to plunder; to strip by violence; to pillage; to rob; -- with of before the name of the thing taken; as, to spoil one of his goods or possession
to seize by violence;; to take by force; to plunder
to cause to decay and perish; to corrput; to vitiate; to mar
to render useless by injury; to injure fatally; to ruin; to destroy; as, to spoil paper; to have the crops spoiled by insects; to spoil the eyes by reading
to practice plunder or robbery
to lose the valuable qualities; to be corrupted; to decay; as, fruit will soon spoil in warm weather
that which is taken from another by violence; especially, the plunder taken from an enemy; pillage; booty
public offices and their emoluments regarded as the peculiar property of a successful party or faction, to be bestowed for its own advantage; -- commonly in the plural; as to the victor belong the spoils
that which is gained by strength or effort
the act or practice of plundering; robbery; aste
corruption; cause of corruption
the slough, or cast skin, of a serpent or other animal
Etymology: [F. spolier, OF. espoillier, fr. L. spoliare, fr. spolium spoil. Cf. Despoil, Spoliation.]
In Archaeology, spoil is the term used for the soil, dirt and rubble that results from an excavation, and discarded off site on spoil heaps. These heaps are commonly accessed by barrow runs.
Chambers 20th Century Dictionary
spoil, v.t. to take by force: to plunder.—v.i. to practise robbery.—n. prey, plunder: pillage: robbery.—n. Spoil′er, one who spoils, a plunderer.—n.pl. Spō′lia opī′ma, the most valued spoils—taken by a Roman commander from the enemy's commander in single combat; hence supreme rewards or honours generally. [O. Fr. espoille—L. spolium, spoil.]
spoil, v.t. to corrupt: to mar: to make useless.—v.i. to decay: to become useless.—ns. Spoil′er, a corrupter; Spoil′-five, a round game of cards played with the whole pack, each one of the three to ten players receiving five cards.—adj. Spoil′ful (Spens.), wasteful, rapacious.—n. Spoils′man, one who looks for profit out of politics. [Same as above word.]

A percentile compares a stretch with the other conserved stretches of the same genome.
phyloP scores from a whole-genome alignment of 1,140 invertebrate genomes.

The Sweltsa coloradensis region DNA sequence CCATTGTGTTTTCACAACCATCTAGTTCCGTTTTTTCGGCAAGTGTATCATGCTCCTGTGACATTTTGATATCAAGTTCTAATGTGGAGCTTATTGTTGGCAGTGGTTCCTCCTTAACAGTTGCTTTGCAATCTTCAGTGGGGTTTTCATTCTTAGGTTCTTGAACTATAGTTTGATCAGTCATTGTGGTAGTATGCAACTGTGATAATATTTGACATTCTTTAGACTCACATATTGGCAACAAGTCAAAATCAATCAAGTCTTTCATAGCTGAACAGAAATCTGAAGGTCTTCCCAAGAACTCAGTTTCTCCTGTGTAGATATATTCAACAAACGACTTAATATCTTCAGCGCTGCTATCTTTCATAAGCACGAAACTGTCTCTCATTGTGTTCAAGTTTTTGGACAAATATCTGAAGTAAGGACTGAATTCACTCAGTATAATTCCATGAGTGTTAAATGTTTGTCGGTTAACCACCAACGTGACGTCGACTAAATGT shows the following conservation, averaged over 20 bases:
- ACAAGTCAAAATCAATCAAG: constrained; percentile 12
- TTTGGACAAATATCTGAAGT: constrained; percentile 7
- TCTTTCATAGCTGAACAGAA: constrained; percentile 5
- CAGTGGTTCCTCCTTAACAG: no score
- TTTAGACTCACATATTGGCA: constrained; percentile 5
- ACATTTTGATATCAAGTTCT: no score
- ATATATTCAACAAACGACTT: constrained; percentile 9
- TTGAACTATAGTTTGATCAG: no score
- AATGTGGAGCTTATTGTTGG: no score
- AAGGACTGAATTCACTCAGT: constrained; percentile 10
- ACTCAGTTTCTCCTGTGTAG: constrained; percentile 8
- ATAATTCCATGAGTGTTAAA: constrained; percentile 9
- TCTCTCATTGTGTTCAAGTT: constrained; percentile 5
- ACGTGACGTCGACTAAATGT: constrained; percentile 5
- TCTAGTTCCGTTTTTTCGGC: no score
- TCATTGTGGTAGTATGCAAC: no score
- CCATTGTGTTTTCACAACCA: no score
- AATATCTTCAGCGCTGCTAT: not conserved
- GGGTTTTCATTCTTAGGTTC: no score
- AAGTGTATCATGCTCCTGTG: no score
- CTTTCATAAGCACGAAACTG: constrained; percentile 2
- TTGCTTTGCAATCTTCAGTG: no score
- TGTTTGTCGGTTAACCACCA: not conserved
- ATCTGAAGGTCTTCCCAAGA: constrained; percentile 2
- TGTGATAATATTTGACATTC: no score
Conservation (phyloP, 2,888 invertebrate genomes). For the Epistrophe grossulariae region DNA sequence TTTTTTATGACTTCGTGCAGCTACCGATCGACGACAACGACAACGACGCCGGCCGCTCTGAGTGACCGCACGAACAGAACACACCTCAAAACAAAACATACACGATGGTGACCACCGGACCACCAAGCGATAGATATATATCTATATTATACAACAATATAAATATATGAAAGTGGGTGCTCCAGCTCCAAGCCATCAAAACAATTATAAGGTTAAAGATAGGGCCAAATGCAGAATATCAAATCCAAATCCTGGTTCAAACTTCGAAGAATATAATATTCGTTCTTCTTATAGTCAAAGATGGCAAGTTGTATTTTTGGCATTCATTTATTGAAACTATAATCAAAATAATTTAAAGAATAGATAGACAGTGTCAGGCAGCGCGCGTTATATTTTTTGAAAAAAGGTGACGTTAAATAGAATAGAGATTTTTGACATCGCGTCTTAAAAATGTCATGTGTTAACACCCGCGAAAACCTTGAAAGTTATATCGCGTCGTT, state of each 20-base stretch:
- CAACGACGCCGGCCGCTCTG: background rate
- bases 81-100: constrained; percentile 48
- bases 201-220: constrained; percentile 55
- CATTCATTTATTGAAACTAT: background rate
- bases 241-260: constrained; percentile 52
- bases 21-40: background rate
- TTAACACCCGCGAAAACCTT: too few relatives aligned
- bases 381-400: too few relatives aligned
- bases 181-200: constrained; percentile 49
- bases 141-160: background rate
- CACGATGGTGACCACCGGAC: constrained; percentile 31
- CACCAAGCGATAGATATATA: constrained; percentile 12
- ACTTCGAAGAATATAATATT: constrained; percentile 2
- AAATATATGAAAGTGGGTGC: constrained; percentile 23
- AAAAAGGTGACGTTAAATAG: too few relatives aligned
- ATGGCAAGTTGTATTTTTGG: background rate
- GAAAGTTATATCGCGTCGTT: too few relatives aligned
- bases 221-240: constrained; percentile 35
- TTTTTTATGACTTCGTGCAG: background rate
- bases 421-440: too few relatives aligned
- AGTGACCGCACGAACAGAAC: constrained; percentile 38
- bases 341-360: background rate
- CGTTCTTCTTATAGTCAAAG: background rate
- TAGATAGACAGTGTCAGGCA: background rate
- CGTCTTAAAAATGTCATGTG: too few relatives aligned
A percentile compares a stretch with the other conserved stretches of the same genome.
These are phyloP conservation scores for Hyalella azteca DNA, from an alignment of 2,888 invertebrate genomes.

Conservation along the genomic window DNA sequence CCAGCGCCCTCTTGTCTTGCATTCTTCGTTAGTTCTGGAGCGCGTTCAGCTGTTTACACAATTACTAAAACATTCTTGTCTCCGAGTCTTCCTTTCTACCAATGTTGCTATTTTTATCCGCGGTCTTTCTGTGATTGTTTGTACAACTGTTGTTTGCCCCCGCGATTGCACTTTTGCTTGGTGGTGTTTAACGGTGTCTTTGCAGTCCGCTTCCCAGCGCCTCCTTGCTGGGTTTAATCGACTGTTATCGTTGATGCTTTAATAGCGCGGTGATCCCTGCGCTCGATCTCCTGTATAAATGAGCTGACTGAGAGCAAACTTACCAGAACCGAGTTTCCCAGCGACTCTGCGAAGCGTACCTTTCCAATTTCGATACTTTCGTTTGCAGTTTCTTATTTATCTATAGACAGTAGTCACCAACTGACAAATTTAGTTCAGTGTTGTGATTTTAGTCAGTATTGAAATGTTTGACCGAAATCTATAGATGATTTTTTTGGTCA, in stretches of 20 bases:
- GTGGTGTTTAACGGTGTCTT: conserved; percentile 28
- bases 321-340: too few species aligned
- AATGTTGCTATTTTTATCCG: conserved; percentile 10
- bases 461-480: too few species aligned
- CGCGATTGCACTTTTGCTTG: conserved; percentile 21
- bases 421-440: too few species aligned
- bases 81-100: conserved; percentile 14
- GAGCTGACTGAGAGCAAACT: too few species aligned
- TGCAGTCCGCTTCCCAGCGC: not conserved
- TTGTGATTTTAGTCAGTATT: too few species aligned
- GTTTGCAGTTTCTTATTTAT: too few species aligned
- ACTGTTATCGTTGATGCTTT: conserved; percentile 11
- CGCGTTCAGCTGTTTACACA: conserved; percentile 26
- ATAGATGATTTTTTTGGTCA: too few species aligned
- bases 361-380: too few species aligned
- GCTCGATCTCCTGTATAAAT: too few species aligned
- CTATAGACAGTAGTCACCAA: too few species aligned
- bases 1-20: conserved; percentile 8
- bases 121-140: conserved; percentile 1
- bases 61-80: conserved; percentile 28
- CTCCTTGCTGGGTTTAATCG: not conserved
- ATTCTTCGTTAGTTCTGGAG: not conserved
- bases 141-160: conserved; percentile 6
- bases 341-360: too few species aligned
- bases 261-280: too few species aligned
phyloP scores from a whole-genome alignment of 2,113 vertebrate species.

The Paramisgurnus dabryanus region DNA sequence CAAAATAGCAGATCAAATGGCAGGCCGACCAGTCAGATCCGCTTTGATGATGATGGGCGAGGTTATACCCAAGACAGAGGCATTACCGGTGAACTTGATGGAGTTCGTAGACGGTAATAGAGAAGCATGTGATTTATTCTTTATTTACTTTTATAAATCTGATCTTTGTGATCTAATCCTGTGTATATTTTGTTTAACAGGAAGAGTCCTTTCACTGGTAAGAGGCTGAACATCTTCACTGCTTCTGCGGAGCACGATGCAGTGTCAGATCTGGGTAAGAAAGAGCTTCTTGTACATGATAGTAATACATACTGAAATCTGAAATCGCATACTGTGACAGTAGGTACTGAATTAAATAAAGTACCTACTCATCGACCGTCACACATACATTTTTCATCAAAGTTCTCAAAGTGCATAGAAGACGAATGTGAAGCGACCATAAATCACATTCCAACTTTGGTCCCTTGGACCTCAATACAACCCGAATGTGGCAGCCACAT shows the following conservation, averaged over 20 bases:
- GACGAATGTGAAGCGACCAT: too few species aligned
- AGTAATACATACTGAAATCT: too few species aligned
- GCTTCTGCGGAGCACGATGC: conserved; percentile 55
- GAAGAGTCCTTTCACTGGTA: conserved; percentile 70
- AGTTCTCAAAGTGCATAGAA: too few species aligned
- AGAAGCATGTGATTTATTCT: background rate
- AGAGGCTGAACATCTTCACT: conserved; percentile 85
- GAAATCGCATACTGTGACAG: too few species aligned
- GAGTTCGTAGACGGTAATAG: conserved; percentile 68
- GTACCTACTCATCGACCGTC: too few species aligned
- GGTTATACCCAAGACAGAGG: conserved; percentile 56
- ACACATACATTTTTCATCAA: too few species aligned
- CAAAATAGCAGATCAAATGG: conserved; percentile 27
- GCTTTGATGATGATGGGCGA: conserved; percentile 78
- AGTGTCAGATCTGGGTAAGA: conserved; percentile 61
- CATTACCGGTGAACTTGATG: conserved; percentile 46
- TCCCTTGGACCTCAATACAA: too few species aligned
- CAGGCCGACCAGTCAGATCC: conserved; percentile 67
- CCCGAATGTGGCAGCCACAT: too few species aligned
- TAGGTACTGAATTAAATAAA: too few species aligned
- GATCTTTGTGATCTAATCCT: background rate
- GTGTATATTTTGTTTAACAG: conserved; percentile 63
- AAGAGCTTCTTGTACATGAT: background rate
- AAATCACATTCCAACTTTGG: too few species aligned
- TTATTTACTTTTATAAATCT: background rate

British National Corpus
Rank popularity for the word 'spoil' in Verbs Frequency: #869
The numerical value of spoil in Chaldean Numerology is: 4
The numerical value of spoil in Pythagorean Numerology is: 8
The only thing that can spoil a day is people and if you can keep from making engagements, every day has no limits.
Golf has too much walking to be a good game, and just enough game to spoil a good walk.
You may share the labours of the great, but you may not share the spoil.
Condescending. We dont want to spoil anything, we want to take care of our own, and they are great teams. But we expect to play with them and compete with them and win those games. Thats why were here. We are not looking to spoil anything.
You could buy your kids two presents and still have a little terror. My kids know the difference between right and wrong and they appreciate everything they get and they don’t get (spoiled) throughout the year. i’m not rich at all, which is the first thing I wanted to point out because it’s been put all over the Internet after it had been taken from Instagram that I was rich and I spoil my children.
Popularity rank by frequency of use
Translations for spoil
From our Multilingual Translation Dictionary
- espoliarCatalan, Valencian
- lup, kořist, zkazit, rozmazlitCzech
- Beute, ruinieren, verderben, verwöhnenGerman
- αλλοιώνω, καλομαθαίνω, χαλάω, κόβω, μυρίζω, προδίδω, λάφυρο, λεία, μπάζα, καταστρέφω, αμαυρώνω, κακομαθαίνω, αλλοιώνομαι, ξινίζω, μαρτυράωGreek
- botín, agriar, despojar, dañar, echar a perder, estropear, chiquear, descomponerse, echarse a perder, espoliar, arruinar, malcriar, consentirSpanish
- از بین بردنPersian
- ryöstösaalis, sotasaalis, jätemaa, louhe, hemmotella, hapantua, mädäntyä, saalis, jätemassa, pilata, ruoppausmassa, lelliä, pilaantua, mädätäFinnish
- butin, gâter, dépouille, gâcher, tournerFrench
- התקלקל, שללHebrew
- gateHaitian Creole
- megsavanyodik, elkényeztet, megromlik, zsákmány, rongál, tönkreteszHungarian
- rovinare, bottino, viziareItalian
- 略奪品, 利権, 傷める, こわす, 甘やかす, 廃棄物, 傷つける, だめ, 台無し, 腐るJapanese
- verbrodden, verwennen, bederven, buit, verprutsenDutch
- pilhagem, saque, arruinar, butim, estragar, mimarPortuguese
- răsfăța, pradă, strica, ruinaRomanian
- испортить, повреждать, баловать, избаловать, испортиться, трофей, портить, повредить, прокиснуть, скиснутьRussian
- byte, fördärvaSwedish
- bozulmak, çürümek, yağma, mahvetmek, üzerine titremekTurkish
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"spoil." Definitions.net. STANDS4 LLC, 2023. Web. 29 Nov. 2023. <https://www.definitions.net/definition/spoil>.